Charlie Strong

There’s no official word yet, but it seems like the early assumptions that Charlie Strong will bolt his Louisville job for the one in Austin and become the head coach of the Texas Longhorns are true, as he’s already notified his current employers of his desire to join the Big 12 team.

According to a source that spoke to ESPN’s Brett McMurphy, Strong has already told athletic director Tom Jurich that he’ll be taking the Texas job offered to him, which includes buying out his contract for $5 million.

When will it be officially announced? Texas are likely to announce his hiring on Sunday and make it even “more official” with a press conference on Monday, trying to steal some thunder from the BCS Championship game.

Strong, 53, has been the head coach of Louisville for the last four season, posting a 37-15 record. He led them to an 11-2 season in 2012 which ended with the Cardinals winning the Sugar Bowl (beating Texas). Louisville were strong candidates to finish the season undefeated entering the 2013 season, but lost one game (to UCF, the eventual Fiesta Bowl winners) and ended up with a 12-1 record, winning another bowl game, this time against Miami.

Strong will be joining the richest program in college football, but one that’s been facing some disappointing times in recent years. Texas haven’t been able to win more than nine games since making the national championship game of the 2009 season. Over the last four years they’ve gone only 18-17 in the Big 12, and Mack Brown paid the price, although he was allowed to leave at his own terms.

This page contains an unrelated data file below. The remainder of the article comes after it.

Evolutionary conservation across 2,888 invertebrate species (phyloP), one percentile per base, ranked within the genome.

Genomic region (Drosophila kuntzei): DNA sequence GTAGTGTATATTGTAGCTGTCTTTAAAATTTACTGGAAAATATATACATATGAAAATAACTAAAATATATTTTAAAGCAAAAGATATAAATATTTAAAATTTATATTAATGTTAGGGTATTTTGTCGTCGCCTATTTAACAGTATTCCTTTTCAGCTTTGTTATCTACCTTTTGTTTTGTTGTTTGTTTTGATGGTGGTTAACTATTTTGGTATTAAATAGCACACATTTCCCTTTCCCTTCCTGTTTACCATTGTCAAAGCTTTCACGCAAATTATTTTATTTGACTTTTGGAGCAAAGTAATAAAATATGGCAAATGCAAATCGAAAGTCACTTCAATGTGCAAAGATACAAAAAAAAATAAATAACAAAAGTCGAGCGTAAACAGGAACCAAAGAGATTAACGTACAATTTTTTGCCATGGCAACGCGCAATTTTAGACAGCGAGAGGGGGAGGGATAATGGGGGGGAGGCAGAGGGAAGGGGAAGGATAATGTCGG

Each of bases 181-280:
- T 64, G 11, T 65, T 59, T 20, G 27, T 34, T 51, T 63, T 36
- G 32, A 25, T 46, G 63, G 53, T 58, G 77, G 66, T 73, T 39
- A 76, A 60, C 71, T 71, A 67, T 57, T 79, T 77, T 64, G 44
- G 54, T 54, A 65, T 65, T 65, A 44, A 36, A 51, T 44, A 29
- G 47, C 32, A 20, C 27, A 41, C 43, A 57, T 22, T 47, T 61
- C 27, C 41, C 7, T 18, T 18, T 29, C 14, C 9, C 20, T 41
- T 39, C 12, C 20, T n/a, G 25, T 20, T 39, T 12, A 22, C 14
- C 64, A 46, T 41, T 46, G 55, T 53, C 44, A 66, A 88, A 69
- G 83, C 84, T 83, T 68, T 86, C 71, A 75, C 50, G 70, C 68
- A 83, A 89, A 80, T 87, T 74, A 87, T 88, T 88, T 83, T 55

Strong has turned Louisville (along with their soft schedule) into one of the best defensive teams in the nation, ranked in the top 10 nationally in most categories. Texas have been awful on defense over the last three years. Signs of improvement this season were countered by some terrible quarterback play from Case McCoy who is leaving the school.

Just like he helped make Teddy Bridgewater into possibly the best quarterback in College Football (especially in his pro readiness), Texas will expect him to do the same with their current and future crops, but becoming the leading school in the conference, which also means threatening the national title, is his top priority and measuring stick.

Image: Source